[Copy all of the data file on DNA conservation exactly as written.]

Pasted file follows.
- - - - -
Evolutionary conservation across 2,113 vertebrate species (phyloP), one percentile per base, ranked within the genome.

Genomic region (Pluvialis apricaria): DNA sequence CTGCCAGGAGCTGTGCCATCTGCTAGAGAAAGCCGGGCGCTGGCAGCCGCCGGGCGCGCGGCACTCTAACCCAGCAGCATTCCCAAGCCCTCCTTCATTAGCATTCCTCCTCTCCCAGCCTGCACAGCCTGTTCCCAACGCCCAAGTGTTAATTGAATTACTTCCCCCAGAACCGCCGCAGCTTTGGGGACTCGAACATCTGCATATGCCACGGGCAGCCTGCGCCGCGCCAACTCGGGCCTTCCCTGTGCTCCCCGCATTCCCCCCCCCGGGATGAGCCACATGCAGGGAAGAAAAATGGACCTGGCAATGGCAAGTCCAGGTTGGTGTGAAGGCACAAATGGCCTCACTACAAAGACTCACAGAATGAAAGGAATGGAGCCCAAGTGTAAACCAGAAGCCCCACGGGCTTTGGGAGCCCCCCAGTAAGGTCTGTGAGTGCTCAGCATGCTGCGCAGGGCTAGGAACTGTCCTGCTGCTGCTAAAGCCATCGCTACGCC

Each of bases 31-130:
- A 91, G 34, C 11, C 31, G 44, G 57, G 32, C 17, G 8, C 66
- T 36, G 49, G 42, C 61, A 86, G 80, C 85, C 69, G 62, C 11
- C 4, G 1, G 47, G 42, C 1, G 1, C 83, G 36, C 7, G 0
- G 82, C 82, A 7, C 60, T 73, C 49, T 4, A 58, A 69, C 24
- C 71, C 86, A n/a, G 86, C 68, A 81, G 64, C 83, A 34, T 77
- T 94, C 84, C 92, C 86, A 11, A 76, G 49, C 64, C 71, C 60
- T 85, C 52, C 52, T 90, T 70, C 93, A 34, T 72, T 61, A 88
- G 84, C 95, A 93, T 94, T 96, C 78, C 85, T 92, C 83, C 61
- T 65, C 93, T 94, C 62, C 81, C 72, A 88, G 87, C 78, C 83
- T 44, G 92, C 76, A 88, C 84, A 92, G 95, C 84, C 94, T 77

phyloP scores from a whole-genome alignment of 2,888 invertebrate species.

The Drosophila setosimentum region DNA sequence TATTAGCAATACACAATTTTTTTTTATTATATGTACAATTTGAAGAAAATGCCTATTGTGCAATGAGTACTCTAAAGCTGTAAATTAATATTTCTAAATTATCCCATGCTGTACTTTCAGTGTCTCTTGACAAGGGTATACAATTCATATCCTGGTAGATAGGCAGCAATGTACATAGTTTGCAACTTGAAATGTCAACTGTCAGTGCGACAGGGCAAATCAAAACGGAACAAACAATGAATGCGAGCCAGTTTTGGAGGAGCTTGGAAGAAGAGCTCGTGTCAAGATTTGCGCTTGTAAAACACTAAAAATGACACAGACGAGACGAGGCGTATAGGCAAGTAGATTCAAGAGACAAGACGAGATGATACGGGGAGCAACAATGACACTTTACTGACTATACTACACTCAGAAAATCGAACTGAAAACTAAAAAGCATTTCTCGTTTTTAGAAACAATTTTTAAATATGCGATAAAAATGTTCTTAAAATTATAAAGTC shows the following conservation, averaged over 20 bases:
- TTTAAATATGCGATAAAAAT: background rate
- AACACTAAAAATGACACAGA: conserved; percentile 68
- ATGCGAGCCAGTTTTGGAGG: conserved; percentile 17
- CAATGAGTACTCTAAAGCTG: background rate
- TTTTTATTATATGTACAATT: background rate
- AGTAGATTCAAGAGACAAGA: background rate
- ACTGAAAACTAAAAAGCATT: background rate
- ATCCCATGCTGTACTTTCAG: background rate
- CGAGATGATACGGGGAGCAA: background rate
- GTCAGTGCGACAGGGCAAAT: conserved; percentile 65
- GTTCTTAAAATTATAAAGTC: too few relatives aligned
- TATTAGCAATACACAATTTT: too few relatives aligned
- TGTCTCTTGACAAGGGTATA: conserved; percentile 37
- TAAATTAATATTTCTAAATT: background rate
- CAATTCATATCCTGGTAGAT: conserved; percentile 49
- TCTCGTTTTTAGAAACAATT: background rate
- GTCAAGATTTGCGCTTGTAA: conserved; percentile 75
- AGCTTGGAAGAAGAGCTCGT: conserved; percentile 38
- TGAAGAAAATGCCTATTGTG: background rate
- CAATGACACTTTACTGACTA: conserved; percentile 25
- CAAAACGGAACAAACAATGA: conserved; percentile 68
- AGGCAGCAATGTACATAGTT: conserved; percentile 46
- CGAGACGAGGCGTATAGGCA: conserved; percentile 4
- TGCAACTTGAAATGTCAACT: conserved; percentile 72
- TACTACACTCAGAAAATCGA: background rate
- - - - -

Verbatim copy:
Evolutionary conservation across 2,113 vertebrate species (phyloP), one percentile per base, ranked within the genome.

Genomic region (Pluvialis apricaria): DNA sequence CTGCCAGGAGCTGTGCCATCTGCTAGAGAAAGCCGGGCGCTGGCAGCCGCCGGGCGCGCGGCACTCTAACCCAGCAGCATTCCCAAGCCCTCCTTCATTAGCATTCCTCCTCTCCCAGCCTGCACAGCCTGTTCCCAACGCCCAAGTGTTAATTGAATTACTTCCCCCAGAACCGCCGCAGCTTTGGGGACTCGAACATCTGCATATGCCACGGGCAGCCTGCGCCGCGCCAACTCGGGCCTTCCCTGTGCTCCCCGCATTCCCCCCCCCGGGATGAGCCACATGCAGGGAAGAAAAATGGACCTGGCAATGGCAAGTCCAGGTTGGTGTGAAGGCACAAATGGCCTCACTACAAAGACTCACAGAATGAAAGGAATGGAGCCCAAGTGTAAACCAGAAGCCCCACGGGCTTTGGGAGCCCCCCAGTAAGGTCTGTGAGTGCTCAGCATGCTGCGCAGGGCTAGGAACTGTCCTGCTGCTGCTAAAGCCATCGCTACGCC

Each of bases 31-130:
- A 91, G 34, C 11, C 31, G 44, G 57, G 32, C 17, G 8, C 66
- T 36, G 49, G 42, C 61, A 86, G 80, C 85, C 69, G 62, C 11
- C 4, G 1, G 47, G 42, C 1, G 1, C 83, G 36, C 7, G 0
- G 82, C 82, A 7, C 60, T 73, C 49, T 4, A 58, A 69, C 24
- C 71, C 86, A n/a, G 86, C 68, A 81, G 64, C 83, A 34, T 77
- T 94, C 84, C 92, C 86, A 11, A 76, G 49, C 64, C 71, C 60
- T 85, C 52, C 52, T 90, T 70, C 93, A 34, T 72, T 61, A 88
- G 84, C 95, A 93, T 94, T 96, C 78, C 85, T 92, C 83, C 61
- T 65, C 93, T 94, C 62, C 81, C 72, A 88, G 87, C 78, C 83
- T 44, G 92, C 76, A 88, C 84, A 92, G 95, C 84, C 94, T 77

phyloP scores from a whole-genome alignment of 2,888 invertebrate species.

The Drosophila setosimentum region DNA sequence TATTAGCAATACACAATTTTTTTTTATTATATGTACAATTTGAAGAAAATGCCTATTGTGCAATGAGTACTCTAAAGCTGTAAATTAATATTTCTAAATTATCCCATGCTGTACTTTCAGTGTCTCTTGACAAGGGTATACAATTCATATCCTGGTAGATAGGCAGCAATGTACATAGTTTGCAACTTGAAATGTCAACTGTCAGTGCGACAGGGCAAATCAAAACGGAACAAACAATGAATGCGAGCCAGTTTTGGAGGAGCTTGGAAGAAGAGCTCGTGTCAAGATTTGCGCTTGTAAAACACTAAAAATGACACAGACGAGACGAGGCGTATAGGCAAGTAGATTCAAGAGACAAGACGAGATGATACGGGGAGCAACAATGACACTTTACTGACTATACTACACTCAGAAAATCGAACTGAAAACTAAAAAGCATTTCTCGTTTTTAGAAACAATTTTTAAATATGCGATAAAAATGTTCTTAAAATTATAAAGTC shows the following conservation, averaged over 20 bases:
- TTTAAATATGCGATAAAAAT: background rate
- AACACTAAAAATGACACAGA: conserved; percentile 68
- ATGCGAGCCAGTTTTGGAGG: conserved; percentile 17
- CAATGAGTACTCTAAAGCTG: background rate
- TTTTTATTATATGTACAATT: background rate
- AGTAGATTCAAGAGACAAGA: background rate
- ACTGAAAACTAAAAAGCATT: background rate
- ATCCCATGCTGTACTTTCAG: background rate
- CGAGATGATACGGGGAGCAA: background rate
- GTCAGTGCGACAGGGCAAAT: conserved; percentile 65
- GTTCTTAAAATTATAAAGTC: too few relatives aligned
- TATTAGCAATACACAATTTT: too few relatives aligned
- TGTCTCTTGACAAGGGTATA: conserved; percentile 37
- TAAATTAATATTTCTAAATT: background rate
- CAATTCATATCCTGGTAGAT: conserved; percentile 49
- TCTCGTTTTTAGAAACAATT: background rate
- GTCAAGATTTGCGCTTGTAA: conserved; percentile 75
- AGCTTGGAAGAAGAGCTCGT: conserved; percentile 38
- TGAAGAAAATGCCTATTGTG: background rate
- CAATGACACTTTACTGACTA: conserved; percentile 25
- CAAAACGGAACAAACAATGA: conserved; percentile 68
- AGGCAGCAATGTACATAGTT: conserved; percentile 46
- CGAGACGAGGCGTATAGGCA: conserved; percentile 4
- TGCAACTTGAAATGTCAACT: conserved; percentile 72
- TACTACACTCAGAAAATCGA: background rate